(Also I've been trying to design Hoennese coinage but drawing a blank as to obverse designs… doesn't help that I can't draw anything more complicated than simple geometric shapes myself, either vector or raster.)

Drawing fantasy money (coins and banknotes) is quite easy once you now where to fish textures and images and how to work with them. In the first case Rhetorica and bloodbath have already pointed out the basic places: Wikimedia Commons, OpenClipart... Doing extensive searchs through Google Images also helps a lot, especially for gradations, uncommon geometric shapes and other textures.

Then working them shouldn't be a big problem: I use Paint.NET, a free software, but more complex things like Gimp or Photoshop are also a possibility. To be honest, you really don't need something very professional, since playing with basic tools like gradient, magic wands and layers is practically all you need. The most important thing of all, in my opinion, is to have a clear idea of what you want to do, no matter if it's too close to real coins and banknotes or a more deviant design.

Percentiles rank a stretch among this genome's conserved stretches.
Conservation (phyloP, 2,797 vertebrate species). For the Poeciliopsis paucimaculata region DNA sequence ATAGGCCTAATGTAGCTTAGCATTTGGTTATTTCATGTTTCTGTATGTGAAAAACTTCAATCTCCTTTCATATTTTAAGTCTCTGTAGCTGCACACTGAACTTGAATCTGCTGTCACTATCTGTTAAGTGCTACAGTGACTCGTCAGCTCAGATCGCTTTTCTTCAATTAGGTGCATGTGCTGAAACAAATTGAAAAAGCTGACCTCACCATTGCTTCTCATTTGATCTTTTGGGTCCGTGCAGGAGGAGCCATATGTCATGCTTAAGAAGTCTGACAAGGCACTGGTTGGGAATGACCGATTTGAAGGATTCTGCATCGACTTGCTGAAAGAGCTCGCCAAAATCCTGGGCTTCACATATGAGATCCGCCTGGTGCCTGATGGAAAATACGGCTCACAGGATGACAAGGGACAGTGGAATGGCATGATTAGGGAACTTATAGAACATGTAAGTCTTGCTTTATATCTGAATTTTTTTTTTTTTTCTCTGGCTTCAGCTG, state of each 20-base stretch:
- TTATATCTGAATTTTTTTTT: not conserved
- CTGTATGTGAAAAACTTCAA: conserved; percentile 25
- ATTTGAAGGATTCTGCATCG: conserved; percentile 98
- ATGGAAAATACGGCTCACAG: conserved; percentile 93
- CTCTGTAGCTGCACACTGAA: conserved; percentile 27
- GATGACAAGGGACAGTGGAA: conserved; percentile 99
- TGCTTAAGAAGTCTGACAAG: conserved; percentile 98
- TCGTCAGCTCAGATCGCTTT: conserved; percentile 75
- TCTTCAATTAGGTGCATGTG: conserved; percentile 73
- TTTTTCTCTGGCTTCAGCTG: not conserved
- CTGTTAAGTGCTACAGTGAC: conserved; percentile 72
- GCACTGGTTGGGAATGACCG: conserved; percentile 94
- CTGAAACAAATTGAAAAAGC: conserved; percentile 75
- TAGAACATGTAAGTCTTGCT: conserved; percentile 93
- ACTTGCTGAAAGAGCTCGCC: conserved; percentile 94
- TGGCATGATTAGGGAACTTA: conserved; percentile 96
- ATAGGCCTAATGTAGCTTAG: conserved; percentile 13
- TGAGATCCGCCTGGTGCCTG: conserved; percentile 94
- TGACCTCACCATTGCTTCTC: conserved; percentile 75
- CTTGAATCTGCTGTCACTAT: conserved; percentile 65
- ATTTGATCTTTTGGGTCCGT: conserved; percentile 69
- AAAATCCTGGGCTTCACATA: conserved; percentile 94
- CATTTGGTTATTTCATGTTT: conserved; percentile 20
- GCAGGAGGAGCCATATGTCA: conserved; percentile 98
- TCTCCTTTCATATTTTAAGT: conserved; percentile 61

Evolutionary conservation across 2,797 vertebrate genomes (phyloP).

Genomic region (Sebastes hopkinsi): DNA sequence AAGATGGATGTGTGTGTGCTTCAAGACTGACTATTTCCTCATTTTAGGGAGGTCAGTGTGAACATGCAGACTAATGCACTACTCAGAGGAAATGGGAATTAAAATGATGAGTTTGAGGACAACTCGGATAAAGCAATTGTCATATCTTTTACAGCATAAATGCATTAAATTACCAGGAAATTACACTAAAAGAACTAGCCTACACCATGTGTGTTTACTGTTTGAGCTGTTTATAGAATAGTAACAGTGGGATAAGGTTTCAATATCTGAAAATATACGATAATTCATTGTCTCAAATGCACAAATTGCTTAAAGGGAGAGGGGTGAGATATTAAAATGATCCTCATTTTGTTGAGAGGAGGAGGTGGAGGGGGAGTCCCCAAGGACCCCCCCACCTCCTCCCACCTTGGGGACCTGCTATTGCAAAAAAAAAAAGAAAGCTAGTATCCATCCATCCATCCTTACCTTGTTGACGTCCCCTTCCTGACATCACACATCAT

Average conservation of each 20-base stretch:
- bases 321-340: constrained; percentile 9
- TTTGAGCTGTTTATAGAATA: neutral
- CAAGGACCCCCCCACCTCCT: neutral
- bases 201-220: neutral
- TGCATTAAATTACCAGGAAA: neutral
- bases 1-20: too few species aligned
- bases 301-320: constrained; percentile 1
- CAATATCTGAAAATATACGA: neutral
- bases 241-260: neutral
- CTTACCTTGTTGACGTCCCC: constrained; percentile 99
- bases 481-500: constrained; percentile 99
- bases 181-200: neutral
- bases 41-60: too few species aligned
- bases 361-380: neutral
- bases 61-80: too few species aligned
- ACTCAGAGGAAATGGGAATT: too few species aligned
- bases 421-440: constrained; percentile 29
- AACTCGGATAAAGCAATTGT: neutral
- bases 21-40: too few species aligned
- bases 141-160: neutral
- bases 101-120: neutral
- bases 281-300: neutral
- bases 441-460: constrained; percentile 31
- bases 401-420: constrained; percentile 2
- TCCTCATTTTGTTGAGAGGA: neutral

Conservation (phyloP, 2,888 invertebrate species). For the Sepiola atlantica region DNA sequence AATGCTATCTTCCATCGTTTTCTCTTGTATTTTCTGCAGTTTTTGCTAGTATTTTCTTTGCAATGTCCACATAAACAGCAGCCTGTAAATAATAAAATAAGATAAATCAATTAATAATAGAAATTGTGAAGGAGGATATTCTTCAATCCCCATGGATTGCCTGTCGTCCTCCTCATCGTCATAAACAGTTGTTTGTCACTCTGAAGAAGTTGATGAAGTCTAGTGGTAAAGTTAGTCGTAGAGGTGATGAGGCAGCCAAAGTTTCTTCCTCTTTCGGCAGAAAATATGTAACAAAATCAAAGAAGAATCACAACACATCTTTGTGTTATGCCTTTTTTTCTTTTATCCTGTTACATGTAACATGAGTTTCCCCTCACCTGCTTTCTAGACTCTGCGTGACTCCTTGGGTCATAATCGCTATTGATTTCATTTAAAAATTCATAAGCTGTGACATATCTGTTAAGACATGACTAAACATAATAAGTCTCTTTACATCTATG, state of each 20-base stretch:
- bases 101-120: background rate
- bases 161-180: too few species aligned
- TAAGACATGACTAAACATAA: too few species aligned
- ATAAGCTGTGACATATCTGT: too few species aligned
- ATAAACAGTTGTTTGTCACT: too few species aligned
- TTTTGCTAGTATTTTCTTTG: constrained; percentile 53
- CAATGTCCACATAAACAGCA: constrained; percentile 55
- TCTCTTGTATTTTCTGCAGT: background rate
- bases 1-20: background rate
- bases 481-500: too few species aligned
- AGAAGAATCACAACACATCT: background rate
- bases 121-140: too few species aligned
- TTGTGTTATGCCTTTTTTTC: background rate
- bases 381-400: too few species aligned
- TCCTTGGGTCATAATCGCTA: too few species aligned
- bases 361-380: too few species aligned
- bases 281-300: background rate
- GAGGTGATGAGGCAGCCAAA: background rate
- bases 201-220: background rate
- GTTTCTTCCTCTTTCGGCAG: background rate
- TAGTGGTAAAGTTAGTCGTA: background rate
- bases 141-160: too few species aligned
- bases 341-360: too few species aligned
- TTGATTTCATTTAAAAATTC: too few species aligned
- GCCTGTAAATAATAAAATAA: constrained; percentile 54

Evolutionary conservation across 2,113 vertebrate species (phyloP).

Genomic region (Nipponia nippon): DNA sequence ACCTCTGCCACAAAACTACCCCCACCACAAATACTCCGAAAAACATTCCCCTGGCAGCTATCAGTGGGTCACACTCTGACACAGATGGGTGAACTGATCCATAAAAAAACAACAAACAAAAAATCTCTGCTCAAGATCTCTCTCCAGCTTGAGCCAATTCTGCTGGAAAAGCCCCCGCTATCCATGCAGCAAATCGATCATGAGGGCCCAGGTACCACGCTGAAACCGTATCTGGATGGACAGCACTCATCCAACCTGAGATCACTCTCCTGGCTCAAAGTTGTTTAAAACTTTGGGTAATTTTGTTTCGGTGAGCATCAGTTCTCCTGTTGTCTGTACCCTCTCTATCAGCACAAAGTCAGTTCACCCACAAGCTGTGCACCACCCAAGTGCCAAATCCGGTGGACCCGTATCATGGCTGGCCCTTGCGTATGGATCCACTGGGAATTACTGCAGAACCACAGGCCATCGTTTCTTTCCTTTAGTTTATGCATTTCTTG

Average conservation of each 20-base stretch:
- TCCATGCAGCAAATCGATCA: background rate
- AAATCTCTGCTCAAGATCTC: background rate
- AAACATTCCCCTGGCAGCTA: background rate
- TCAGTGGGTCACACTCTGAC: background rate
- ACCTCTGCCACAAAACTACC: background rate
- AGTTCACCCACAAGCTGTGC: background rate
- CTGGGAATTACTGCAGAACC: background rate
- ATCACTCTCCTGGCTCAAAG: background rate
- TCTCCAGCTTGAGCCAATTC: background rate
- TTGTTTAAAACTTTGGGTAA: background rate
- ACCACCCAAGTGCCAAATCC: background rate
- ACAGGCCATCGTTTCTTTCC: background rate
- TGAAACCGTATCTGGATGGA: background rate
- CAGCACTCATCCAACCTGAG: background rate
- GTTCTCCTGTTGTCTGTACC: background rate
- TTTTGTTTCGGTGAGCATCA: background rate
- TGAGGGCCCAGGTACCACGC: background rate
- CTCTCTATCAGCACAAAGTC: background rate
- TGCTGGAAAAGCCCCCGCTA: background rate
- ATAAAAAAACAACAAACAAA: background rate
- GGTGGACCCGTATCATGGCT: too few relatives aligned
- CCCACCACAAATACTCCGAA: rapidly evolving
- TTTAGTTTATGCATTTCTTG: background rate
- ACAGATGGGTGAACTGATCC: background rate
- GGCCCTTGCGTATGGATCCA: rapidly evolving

This is exactly what I recommend: find a good software that you're comfortable using and work with it. Paint.NET is my go-to, but nowadays I use a combination of Inkscape for lettering and some of the text effects and Paint.NET for the actual assembly. Have an idea of what you want to do, but also don't be afraid to try!


quoting Izambri, Duke, the Findible League:
The next series of banknotes (which I'll do some day...) will be more refined. And so on. It's all about trying to do it, failing at it, and repeating.